Recognizing the need for investment performance reporting uniformity and consistency in the public non-traded REIT industry, in 2018 the Institute for Portfolio Alternatives (IPA) issued Practice Guideline 2018-01 to provide guidance specifically to non-traded REIT management teams, advisors, and boards of directors with respect to the calculation and reporting of investment performance on a per-share basis for public non-traded REITs. Again, however, this applies specifically to non-traded REITs. (The IPA and Stanger & Co. recently launched the IPA/Stanger Monitor to track total return performance of non-listed REITs in accordance with 2018-01. Programs covered are currently operating, and the total return is partially based on program-provided net asset values.)
The CFA Institute designed the Global Investment Performance Standards (GIPS), a set of ethical standards used by investment managers when creating performance presentations to ensure fair representation and full disclosure of investment performance results. However, GIPS generally applies to institutional investment managers with at least a five-year track record. Rarely do we come across sponsors at the retail level who are GIPS compliant as it is not particularly well suited for certain asset classes, like real estate. Users and recipients of real estate performance frequently request only an aggregation of property-level performance, which is not consistent with the composite construction principles of the GIPS standards. In this case, compliance would present an additional cost burden.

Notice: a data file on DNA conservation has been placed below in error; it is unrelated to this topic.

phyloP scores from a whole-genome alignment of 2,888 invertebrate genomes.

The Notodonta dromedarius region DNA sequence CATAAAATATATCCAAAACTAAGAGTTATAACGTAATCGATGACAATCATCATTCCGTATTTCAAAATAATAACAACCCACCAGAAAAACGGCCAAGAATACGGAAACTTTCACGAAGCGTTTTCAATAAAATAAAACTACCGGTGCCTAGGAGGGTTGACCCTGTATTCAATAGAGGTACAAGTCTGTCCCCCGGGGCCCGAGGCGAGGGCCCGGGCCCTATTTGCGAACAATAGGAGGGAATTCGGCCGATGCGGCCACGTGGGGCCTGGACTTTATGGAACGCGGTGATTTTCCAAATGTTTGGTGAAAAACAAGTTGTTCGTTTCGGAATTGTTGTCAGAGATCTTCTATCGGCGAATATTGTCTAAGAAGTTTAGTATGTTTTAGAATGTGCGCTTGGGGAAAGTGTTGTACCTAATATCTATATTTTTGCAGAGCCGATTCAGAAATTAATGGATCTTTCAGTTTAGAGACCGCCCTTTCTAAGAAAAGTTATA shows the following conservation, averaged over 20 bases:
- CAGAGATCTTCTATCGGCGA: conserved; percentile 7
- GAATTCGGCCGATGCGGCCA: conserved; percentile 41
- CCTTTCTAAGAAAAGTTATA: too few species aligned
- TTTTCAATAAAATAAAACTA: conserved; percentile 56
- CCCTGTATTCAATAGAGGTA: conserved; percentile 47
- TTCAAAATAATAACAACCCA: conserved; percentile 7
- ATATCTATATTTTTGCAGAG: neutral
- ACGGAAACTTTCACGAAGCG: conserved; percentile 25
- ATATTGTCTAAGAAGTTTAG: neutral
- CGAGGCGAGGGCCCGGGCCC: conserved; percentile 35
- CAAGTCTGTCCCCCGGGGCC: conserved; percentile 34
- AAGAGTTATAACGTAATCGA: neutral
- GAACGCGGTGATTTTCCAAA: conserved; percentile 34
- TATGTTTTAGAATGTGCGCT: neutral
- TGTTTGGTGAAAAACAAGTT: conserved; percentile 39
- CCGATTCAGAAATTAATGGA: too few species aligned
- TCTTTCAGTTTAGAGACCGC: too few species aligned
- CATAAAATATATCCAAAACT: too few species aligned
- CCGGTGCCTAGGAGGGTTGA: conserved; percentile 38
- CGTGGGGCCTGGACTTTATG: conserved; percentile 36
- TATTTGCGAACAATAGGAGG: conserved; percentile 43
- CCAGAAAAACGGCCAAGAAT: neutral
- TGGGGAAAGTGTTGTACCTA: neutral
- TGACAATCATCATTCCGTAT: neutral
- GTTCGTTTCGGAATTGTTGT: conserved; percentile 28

Despite no shortage of these and similar guidelines, sponsor presentation of a track record continues to provide due diligence firms a challenge and—as we can tell you—it is often the subject of dispute between a due diligence professional and an investment sponsor. Next week we’ll share some of the biggest considerations to be aware of when assessing a sponsor’s track record.